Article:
Fintech Startup Linked to Pre-Paid Master Card Raises Over £7.75 mln

UK-based fintech startup Revolut raised over £7.75 million of funding via venture capital firms.

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Fintech Startup Linked to Pre-Paid Master Card Raises Over £7.75 mln

UK-based fintech startup Revolut  raised over £7.75 million of funding via venture capital firms.

Equivalent to roughly $10,292,968 USD, £6.75 million alone was from 6 venture capital firms including Balderton Capital and Index Ventures with an additional £1 million raised by the company’s equity crowdfunding campaign on Crowdcube allowing users to get a slice of the company.

Revolut itself is an app that is linked to a pre-paid MasterCard, giving the user all the features a MasterCard has and allowing people to deposit money using their bank account or credit card. Once loaded, users can pay in 90 different countries with 23 different currencies as if they had money from the country they were in with no international transaction fees.

Over 200,000 people have registered with Revolut with an average of 1,500 new users each day. It is especially a handy service for travellers and tourists who tend to purchase things overseas which they find that after going through an exchange or service such as TransferWise, the transaction fee is massive. On the other hand, Revolut converts via interbank rates which are the best exchange rates available with no fees.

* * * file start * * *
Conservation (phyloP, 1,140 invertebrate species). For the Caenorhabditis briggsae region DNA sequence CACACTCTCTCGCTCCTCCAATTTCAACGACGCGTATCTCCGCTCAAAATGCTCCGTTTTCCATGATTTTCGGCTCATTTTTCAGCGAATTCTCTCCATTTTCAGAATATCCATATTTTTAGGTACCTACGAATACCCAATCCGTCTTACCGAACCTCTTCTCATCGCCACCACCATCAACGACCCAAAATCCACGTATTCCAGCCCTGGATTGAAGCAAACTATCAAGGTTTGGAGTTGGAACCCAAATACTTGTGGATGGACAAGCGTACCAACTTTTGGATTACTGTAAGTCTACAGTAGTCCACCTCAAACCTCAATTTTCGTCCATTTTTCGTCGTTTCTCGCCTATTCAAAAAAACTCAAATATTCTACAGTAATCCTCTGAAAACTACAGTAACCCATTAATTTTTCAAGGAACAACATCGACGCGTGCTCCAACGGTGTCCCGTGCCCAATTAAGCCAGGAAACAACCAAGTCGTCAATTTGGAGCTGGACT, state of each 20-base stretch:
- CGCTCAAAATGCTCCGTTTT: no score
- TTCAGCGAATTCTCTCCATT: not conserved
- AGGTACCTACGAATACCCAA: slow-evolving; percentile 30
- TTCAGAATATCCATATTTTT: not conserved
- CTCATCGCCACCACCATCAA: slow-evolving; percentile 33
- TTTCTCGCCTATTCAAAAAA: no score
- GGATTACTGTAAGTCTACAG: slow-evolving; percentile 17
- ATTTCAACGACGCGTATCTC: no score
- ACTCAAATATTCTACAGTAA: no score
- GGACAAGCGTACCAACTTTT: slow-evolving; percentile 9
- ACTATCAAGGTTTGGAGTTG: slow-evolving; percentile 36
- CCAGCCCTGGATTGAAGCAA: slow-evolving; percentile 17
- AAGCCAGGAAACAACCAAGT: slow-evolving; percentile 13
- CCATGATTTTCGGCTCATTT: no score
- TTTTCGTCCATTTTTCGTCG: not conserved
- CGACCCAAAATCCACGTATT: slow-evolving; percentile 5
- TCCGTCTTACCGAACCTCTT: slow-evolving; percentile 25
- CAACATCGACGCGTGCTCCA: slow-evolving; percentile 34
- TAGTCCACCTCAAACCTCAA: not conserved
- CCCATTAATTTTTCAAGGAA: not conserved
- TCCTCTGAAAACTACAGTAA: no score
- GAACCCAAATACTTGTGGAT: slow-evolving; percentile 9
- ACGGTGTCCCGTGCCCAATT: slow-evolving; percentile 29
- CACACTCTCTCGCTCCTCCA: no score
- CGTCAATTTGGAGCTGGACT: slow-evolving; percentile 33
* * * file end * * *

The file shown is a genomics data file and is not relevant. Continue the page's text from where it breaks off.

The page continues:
Free money transfers

With banks and clearing houses charging staggering transaction fees for money transfers, Revolut even lets you send funds to other Revolut users for free, making Revolut an interesting alternative to other money transferring services.

According to Nikolay Storonsky, founder and CEO of Revolut, since Revolut is offering no transaction fees for transfers, they plan on generating revenue by cross-selling financial products and services through the app. Also, he plans on introducing insurance, credit and VAT rebate features which he plans to release later this year.

As the UK prepares for post-Brexit, UK-based companies are fearing for their interests in mainland Europe because when Britain leaves the EU, UK fintech companies will have to apply again for EU financial licenses in order to operate there.

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